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Sculptures offer insight into Highland life past and present


By Ian Duncan

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An artwork by Ian Kane which features in his Timepiece exhibition at Circus Artspace.
An artwork by Ian Kane which features in his Timepiece exhibition at Circus Artspace.

Timepiece is the first live exhibition at Inverness-based artist-run initiative Circus Artspace in more than a year.

It is also the first solo show following a year of working with online programmes during lockdown restrictions.

The exhibition, which runs until Sunday July 4, presents sculptural works by Highland artist Ian Kane at Inverness Creative Academy on the former Midmills campus.

His installation views Highland life through village and community, past and present, but also looks forward to the future with global concerns.

Timepiece places sculptural works together with objects retrieved from a local historic midden – all objects have been selected at a certain point of decay, some partially consumed by nature, offering an experience and perception of time.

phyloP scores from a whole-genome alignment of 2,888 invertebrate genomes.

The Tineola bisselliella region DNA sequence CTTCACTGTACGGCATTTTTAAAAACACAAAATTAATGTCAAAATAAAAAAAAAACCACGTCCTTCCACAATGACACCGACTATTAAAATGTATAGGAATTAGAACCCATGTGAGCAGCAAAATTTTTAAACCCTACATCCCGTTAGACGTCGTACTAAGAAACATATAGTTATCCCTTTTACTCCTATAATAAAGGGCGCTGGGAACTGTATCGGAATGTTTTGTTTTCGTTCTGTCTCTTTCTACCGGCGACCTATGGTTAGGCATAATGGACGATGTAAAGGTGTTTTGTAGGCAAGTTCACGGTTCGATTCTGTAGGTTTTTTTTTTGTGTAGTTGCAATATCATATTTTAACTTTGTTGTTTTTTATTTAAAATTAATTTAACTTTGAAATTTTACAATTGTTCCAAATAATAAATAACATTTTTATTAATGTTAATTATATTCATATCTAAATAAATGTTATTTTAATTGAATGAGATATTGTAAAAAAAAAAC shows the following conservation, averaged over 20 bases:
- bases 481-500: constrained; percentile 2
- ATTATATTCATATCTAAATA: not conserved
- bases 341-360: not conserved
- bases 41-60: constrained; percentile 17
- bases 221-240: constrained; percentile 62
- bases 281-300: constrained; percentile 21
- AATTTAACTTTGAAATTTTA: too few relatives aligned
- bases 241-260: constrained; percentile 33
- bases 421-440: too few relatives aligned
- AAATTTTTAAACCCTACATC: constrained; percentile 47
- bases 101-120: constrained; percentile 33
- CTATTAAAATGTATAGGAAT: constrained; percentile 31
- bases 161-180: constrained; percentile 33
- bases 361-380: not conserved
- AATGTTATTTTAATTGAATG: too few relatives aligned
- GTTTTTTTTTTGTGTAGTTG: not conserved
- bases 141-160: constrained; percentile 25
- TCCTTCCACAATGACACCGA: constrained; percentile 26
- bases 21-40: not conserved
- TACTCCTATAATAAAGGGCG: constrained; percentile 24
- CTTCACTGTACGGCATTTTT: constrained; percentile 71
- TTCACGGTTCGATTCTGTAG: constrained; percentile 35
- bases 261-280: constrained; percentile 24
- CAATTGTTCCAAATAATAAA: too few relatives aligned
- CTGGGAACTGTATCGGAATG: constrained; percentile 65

The exhibition also features collaborative photographic work from June Bryson and textiles from June Hyndman. Essays in response to the work are contributed by artists Jamie Kane and Dr Norman Shaw.

Mr Kane said: "Timepiece is a sculptural project that I have been involved with over many years. Some elements have already been shown as stand-alone works in London and Glasgow.

"However, this is the first time that I have had an opportunity to complete and show the work in its entirety, in the way it was initially conceived and on home ground."

The artist has a long history of teaching art in Inverness at the Midmills campus and, more recently, retired from teaching the BA (hons) at Moray School of Art.

Mr Kane has been highly significant and influential in the learning of many University of the Highlands and Islands graduates.

Based near Inverness, he has exhibited nationally and internationally.

Related story: New arts programme will help lead Highland arts graduates to a sustainable future


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